According to the “Wisdom of Crowds” phenomenon, a large crowd can perform better than smaller groups or few individuals. This article investigates the performance of share recommendations, which have been published by members of a stock prediction community on the Internet. Participants of these online communities publish buy and sell recommendations for shares and try to predict the stock market development. We collected unique field data on 10,146 recommendations that were made between May 2007 and August 2011 on one of the largest European stock prediction communities. Our results reveal that on an annual basis investments based on the recommendations of Internet users achieve a return that is on average 0.59 percentage points higher than investments of professional analysts from banks, brokers and research companies. This means that on average investors are better off by trusting the crowd rather than analysts. We furthermore investigate how the postulated theoretical conditions of diversity and independence influence the performance of a large crowd on the Internet. While independent decisions can substantially improve the performance of the crowd, there is no evidence for the power of diversity in our data.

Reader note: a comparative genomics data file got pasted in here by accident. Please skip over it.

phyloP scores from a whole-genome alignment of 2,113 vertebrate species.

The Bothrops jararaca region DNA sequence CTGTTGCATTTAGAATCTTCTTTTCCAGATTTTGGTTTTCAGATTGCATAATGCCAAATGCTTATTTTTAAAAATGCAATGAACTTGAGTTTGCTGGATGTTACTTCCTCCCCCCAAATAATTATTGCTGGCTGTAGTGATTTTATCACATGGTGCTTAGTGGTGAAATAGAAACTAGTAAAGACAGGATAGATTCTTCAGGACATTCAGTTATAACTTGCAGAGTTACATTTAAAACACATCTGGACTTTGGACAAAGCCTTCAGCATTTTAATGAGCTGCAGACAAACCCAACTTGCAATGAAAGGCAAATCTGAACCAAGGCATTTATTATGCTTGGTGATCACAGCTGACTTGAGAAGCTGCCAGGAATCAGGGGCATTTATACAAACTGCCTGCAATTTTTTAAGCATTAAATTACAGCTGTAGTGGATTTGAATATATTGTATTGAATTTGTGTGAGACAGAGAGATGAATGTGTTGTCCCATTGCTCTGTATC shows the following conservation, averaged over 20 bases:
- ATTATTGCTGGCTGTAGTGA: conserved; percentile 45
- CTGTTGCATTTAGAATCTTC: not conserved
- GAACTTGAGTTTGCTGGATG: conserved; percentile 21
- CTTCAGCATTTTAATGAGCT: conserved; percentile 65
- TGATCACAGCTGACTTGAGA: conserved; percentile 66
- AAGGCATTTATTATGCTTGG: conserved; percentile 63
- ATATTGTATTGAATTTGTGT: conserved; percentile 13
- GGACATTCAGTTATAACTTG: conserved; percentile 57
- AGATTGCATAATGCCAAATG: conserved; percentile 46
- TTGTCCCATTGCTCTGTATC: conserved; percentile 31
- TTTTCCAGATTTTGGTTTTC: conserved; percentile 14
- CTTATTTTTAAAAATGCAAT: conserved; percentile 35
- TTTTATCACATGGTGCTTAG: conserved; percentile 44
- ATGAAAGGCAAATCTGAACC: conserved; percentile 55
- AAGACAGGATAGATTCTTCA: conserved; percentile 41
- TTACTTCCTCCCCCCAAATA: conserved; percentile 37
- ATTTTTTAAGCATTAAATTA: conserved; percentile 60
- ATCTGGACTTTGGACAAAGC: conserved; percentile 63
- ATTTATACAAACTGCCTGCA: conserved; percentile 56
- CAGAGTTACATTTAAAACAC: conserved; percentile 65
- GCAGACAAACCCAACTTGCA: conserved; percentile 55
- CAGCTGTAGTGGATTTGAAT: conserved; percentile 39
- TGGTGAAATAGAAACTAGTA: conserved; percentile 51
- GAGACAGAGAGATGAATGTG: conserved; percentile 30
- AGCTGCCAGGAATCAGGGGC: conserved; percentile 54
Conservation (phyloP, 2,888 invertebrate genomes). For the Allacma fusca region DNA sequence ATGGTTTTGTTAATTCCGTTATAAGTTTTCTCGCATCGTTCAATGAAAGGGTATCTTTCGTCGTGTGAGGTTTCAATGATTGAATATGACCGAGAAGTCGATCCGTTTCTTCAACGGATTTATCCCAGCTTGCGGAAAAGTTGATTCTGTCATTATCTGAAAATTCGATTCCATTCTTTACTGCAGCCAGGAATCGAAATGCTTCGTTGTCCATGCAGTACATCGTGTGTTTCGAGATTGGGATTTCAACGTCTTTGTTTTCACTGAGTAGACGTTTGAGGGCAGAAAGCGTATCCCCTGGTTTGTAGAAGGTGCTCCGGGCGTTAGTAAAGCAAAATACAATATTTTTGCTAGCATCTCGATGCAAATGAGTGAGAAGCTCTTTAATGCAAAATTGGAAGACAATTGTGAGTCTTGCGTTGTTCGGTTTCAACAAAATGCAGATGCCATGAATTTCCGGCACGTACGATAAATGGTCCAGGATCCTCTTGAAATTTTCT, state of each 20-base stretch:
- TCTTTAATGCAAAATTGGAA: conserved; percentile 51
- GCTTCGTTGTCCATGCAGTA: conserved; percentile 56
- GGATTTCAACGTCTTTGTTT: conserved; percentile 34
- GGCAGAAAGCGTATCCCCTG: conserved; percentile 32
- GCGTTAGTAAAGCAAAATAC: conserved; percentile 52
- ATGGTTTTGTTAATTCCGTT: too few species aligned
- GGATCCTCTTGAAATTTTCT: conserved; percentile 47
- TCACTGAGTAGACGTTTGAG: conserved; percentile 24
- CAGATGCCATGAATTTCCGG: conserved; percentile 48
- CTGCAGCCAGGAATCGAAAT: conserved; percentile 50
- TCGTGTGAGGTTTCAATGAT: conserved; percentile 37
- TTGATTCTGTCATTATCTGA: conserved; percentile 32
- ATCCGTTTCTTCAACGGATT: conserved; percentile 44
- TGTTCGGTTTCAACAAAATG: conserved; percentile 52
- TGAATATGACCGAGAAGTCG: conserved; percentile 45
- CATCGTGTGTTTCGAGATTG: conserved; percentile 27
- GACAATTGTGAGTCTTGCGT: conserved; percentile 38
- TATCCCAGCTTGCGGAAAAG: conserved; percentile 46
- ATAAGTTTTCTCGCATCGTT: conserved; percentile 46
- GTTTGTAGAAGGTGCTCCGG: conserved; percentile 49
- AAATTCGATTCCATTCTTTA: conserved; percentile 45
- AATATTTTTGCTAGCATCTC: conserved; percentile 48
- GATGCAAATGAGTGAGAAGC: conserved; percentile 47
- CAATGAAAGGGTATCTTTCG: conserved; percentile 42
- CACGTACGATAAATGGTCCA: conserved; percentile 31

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- Are Crowds on the Internet Wiser than Experts? – The Case of a Stock Prediction Community
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